So instead of complaining that we didn’t get to see “Back To Where You’ve Never Been” last November, let’s give thanks that we haven’t spent the last couple of months waiting out the various cliffhangers that end this episode. On Earth-2, Walternate and Peter have an uneasy alliance, with the former looking to deal with the dissension in his ranks and Peter looking for help in getting back to his proper timeline. The Earth-2 Olivia and Lincoln are following their suspicions, though perhaps in the wrong direction. The Earth-1 Lincoln is in the belly of the beast, with little to lean on. And the Earth-1 Olivia has just heard from a wounded Observer that no matter how he crunches the numbers, “You have to die.” In other words, it ain’t all chocolate chip banana pancakes in Fringeville right now.

According to The A.V. Club review of Enemy of My Enemy:

Say the old saw is true: say there’s a universe for every decision we make. In some universe, there’s a new episode of Supernatural on tonight, and I’m reviewing that instead of this; in some universe, Noel Murray stayed home from Sundance because he’s terrified of flying, and he’s writing different words about “Enemy Of My Enemy.” In some universe, you gave up Fringe at the start of this season, and tonight, you took up crochet; in some universe, the AV Club never came into being, and this web space is being used by a Roy-Orbison-in-cling-film fetish site. Say all of that’s possible, and it’s not that difficult to imagine, because it’s an idea science fiction has been getting mileage out of for years. But if all these things are possible, that means anything is possible. It means every choice that could’ve been made was made somewhere, and there are billions of trillions of infinities of you out there, doing everything. And that means that the only thing that really matters, the only thing that really makes the person you are here different from all the other yous, are the decisions you make. When every choice is a reality, specificity is crucial; a million grains of sand all appear the same from a distance, but each one is unique up close. If you can be anyone, the only way you matter is if you are someone.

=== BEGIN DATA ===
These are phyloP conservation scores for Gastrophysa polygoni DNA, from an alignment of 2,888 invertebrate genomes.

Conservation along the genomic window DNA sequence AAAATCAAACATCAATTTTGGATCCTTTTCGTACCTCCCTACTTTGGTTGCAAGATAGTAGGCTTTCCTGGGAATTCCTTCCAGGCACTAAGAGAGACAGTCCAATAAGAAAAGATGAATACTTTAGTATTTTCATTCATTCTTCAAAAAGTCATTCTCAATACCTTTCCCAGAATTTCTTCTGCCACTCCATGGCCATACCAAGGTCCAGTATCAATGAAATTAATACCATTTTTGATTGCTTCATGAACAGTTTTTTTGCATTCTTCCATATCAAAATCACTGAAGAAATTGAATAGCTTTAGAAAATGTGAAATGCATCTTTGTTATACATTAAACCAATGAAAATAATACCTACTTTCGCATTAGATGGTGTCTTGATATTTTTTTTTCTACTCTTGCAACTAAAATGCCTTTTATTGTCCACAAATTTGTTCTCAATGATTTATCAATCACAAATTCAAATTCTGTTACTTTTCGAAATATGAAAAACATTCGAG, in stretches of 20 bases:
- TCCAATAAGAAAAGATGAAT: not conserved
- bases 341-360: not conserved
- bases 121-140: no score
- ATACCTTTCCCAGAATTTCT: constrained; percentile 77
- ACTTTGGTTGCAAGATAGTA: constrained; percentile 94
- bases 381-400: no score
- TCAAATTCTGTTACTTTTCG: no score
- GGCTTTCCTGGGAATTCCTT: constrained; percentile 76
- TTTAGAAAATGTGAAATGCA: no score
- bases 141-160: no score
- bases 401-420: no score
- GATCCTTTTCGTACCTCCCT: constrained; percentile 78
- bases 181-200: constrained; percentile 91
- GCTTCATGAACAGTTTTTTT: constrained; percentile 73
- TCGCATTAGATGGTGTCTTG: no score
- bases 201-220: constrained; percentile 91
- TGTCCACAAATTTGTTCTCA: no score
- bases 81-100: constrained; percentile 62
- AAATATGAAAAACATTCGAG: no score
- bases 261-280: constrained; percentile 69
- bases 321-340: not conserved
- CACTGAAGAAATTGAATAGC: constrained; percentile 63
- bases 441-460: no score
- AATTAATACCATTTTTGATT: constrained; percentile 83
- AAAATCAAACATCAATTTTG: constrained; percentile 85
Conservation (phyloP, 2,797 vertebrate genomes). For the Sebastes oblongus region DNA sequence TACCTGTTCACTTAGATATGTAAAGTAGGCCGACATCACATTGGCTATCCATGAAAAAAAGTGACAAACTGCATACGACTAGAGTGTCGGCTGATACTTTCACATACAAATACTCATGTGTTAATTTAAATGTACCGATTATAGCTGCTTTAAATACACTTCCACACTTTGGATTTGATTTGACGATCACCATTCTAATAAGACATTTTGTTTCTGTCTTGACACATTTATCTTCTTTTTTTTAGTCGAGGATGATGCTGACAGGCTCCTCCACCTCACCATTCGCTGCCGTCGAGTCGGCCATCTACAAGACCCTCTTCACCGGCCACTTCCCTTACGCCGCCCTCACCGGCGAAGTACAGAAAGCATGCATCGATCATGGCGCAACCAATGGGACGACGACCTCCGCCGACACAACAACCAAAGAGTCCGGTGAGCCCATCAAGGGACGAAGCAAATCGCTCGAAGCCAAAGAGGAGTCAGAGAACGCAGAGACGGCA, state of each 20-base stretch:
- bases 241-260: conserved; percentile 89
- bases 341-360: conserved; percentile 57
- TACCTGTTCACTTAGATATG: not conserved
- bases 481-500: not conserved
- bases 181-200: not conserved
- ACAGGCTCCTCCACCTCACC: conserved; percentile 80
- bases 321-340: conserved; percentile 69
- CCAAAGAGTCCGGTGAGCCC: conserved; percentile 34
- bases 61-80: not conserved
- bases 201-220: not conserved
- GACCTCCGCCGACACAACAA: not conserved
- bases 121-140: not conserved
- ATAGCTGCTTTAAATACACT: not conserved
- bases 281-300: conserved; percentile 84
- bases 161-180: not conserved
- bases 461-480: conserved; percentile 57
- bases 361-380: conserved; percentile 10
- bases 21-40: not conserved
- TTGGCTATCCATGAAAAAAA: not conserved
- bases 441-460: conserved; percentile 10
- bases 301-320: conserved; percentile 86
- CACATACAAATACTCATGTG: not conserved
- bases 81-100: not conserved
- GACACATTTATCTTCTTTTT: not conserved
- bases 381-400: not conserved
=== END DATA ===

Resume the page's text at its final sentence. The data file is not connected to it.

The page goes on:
The current season of Fringe is a case in point. This show has always been about identity, and how many different ways a person can be fundamentally the same and completely unrecognizable at the same time. We have Walter and Walternate—one man, two lives—and all the various duplicates and doppelgangers the show has thrown out over the years. Even the science questions the nature of “self,” with shape-shifters, human bombs, albino cave children, and various other monsters; how much can you change a body before it stops being a person? Again and again, we see its the relationships people form that help them stay who they are, even in the face of a universe determined to undermine the basic assumptions of reality. No matter how absurd it gets, the show could stay recognizable because, at heart, it was about a small group of characters we liked quite a lot, and no matter how many versions of them we met, we still had our characters. But here we are in season four, and the ground has shifted yet again. Peter believes he’s stumbled into another wrong universe, and everyone we see here is familiar, but just different enough to allow us to believe he’s right. (Although I spent the first half of the season assuming we were just seeing the original universes in a post-Peter alignment. I’m still not certain I was wrong, actually, but hold that thought for now.)